We offer classes in acrylic art painting on canvas. We do seasonal themed pieces and play some soft background music while our clients learn to create art through a step-by-step process.
Our kids belong to the El Campanil Children’s Theater. I do a lot of their background sets working with friends of the groups and especially with the mothers of the young actors, who assisted us in getting the Art Bus program off the ground. We began right away hosting celebrations and especially becoming a birthday party venue for children from the Children’s Theater. We also began to sponsor adult paint parties. It didn’t take long for word-of-mouth and Facebook connections to begin bringing business to us. Our business plan anticipated that we would have a lot of parties for children, but it turned out that the moms were more interested in using the bus for adult parties and fundraisers than for using it as a party-place for their kids.
Another big part of our business is working with homeschool and charter school communities. We’ve been coordinating with the Sacramento Visions in Education and Byron’s Vista Oaks programs. Twice every Tuesday and twice every Thursday we park in front of Willy’s Bagels and offer art lessons to kids while moms are having coffee. A couple times a month we offer art lessons to Teens and Tweens at Mountain Mike’s Pizza near Country Club drive. We have monthly paint parties at Brentwood’s new Crown and Crow bar on First Street. We participated in fundraisers for Home for the Holiday and were present for Leer Vineyards’ Tree Lighting event.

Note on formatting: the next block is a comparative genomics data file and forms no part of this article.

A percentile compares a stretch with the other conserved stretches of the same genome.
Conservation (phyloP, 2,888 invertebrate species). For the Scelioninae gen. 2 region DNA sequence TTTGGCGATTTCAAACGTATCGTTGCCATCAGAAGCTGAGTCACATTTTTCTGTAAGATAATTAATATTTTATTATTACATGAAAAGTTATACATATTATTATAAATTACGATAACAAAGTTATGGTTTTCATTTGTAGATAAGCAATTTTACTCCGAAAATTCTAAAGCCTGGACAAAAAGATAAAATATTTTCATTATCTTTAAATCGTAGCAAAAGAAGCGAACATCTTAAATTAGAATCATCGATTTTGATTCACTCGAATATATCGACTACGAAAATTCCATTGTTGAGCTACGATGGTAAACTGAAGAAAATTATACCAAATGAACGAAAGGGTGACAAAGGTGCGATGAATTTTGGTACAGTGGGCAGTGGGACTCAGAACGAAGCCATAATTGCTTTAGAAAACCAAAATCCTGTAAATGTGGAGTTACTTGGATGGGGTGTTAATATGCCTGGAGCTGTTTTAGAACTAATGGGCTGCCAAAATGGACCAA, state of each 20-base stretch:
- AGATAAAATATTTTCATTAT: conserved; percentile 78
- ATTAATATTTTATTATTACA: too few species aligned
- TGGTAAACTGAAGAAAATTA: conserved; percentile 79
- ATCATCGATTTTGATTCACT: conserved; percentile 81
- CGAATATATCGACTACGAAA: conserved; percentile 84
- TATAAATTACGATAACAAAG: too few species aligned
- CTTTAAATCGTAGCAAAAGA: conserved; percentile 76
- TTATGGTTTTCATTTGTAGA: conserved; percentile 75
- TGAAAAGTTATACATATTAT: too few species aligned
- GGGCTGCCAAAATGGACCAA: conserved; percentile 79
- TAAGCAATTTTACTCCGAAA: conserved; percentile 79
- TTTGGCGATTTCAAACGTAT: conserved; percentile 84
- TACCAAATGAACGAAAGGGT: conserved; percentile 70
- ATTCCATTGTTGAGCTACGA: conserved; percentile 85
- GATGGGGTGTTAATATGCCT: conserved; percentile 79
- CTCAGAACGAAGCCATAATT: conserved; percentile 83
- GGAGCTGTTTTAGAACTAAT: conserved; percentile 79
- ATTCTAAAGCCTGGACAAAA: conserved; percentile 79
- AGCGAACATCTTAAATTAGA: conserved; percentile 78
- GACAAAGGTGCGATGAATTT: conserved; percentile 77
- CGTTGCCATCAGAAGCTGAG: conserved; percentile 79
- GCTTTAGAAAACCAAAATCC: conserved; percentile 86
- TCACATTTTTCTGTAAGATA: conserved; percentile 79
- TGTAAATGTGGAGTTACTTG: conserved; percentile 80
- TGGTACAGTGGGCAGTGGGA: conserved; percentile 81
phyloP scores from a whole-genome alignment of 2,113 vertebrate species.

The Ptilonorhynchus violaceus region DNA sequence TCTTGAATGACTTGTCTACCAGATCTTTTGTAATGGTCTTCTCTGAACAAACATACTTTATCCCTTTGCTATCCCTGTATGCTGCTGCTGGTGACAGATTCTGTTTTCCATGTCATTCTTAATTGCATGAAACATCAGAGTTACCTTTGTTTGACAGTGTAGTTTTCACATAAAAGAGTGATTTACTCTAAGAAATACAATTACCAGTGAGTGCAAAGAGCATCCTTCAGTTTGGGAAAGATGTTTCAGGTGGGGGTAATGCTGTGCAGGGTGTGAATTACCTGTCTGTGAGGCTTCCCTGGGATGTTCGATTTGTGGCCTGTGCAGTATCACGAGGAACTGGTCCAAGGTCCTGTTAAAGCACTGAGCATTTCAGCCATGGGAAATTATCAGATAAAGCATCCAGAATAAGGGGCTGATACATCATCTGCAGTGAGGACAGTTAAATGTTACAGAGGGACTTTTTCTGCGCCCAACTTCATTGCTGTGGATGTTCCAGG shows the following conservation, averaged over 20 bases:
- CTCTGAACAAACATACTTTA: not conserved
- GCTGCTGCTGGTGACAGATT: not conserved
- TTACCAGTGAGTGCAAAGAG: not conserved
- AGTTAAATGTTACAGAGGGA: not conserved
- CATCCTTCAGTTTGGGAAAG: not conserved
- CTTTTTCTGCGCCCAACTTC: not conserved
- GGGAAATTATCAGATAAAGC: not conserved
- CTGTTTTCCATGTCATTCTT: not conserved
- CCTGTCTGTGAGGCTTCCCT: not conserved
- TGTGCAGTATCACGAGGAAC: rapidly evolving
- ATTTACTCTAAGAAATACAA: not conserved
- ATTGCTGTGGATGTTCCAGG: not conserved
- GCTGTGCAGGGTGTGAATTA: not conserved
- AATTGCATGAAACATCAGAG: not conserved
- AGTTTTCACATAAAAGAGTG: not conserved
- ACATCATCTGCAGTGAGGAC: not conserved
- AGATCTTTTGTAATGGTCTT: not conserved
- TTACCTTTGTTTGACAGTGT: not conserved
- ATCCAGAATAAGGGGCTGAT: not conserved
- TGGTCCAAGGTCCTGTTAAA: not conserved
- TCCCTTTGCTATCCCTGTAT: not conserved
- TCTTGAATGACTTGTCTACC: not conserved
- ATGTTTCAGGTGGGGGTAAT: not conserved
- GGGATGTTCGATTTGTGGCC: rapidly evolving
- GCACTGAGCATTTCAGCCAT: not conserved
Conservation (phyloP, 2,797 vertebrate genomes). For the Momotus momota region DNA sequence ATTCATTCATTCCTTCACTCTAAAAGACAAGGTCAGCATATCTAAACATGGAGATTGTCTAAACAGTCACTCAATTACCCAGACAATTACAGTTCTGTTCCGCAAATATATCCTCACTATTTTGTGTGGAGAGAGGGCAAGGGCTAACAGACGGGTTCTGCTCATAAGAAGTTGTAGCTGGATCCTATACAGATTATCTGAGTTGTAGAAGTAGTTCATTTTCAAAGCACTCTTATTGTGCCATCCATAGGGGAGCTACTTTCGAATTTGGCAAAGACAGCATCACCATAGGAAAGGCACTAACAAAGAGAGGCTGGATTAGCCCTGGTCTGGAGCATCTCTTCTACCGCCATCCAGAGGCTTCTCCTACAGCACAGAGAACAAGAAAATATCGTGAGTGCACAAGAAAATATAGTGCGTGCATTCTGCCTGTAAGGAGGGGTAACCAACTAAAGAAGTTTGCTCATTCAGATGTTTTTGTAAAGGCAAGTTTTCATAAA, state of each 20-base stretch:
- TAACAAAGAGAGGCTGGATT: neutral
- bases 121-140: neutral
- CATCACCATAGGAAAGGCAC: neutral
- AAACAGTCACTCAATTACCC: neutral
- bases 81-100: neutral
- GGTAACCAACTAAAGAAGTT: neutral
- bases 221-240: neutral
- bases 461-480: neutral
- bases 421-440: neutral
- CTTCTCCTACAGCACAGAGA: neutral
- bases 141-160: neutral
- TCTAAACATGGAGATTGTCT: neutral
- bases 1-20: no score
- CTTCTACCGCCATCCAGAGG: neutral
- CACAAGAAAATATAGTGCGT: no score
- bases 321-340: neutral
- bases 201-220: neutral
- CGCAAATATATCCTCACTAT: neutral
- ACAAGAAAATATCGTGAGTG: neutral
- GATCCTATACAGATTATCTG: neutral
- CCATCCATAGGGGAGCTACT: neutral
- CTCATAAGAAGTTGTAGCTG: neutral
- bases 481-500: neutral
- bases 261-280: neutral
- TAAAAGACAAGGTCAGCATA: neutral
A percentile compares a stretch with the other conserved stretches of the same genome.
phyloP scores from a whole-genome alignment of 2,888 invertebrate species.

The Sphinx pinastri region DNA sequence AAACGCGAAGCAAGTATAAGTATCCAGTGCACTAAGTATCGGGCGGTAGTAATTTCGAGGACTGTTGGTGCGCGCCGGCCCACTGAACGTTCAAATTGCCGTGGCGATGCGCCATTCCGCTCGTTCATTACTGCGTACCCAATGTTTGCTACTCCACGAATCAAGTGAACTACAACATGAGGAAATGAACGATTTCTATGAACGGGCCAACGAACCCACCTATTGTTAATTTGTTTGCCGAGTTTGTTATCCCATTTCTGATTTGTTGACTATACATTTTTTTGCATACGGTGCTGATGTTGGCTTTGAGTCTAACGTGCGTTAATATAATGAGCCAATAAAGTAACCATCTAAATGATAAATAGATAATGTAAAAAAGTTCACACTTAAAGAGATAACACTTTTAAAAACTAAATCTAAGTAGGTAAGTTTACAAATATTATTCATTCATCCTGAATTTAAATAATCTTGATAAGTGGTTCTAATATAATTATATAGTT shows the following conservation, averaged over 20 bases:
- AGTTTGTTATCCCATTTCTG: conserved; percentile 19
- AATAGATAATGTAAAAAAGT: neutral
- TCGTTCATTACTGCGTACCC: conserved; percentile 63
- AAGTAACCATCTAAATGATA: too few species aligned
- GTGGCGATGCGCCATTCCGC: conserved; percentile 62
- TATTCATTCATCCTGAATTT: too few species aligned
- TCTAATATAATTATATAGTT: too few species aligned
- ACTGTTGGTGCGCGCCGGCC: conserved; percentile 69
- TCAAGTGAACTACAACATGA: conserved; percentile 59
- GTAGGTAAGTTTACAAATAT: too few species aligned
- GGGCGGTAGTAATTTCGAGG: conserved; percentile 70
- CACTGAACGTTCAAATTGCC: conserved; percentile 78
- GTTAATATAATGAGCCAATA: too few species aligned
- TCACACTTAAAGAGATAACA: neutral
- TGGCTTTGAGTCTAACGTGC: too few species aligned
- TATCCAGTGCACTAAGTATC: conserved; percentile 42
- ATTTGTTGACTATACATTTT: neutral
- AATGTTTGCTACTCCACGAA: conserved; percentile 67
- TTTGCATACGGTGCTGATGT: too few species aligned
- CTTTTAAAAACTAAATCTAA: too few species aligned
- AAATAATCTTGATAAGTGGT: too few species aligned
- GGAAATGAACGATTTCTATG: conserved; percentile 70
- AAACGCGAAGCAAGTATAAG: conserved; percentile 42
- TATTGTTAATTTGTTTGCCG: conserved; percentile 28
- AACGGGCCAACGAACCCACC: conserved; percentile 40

The Art Bus is a family affair. Our kids have a genuinely helpful attitude and will do what they are asked. They love participating in painting projects themselves and, of course, love the free pizza from Mountain Mike’s. Fourteen-year-old Alyssa is an amazing artist and is my right hand. Thirteen-year-old Tyler is good at setting up the generator and tables. He helps me unload the cars. Lance’s daughter Madison and my son KJ, who are ten years old, set up tables, put down paper, and help clean up the bus. They are often waiting for us to get home from a job and get to work on the clean-up. Nine-year-old Abigail is better than her older siblings at getting out the paper and spreading it on the table.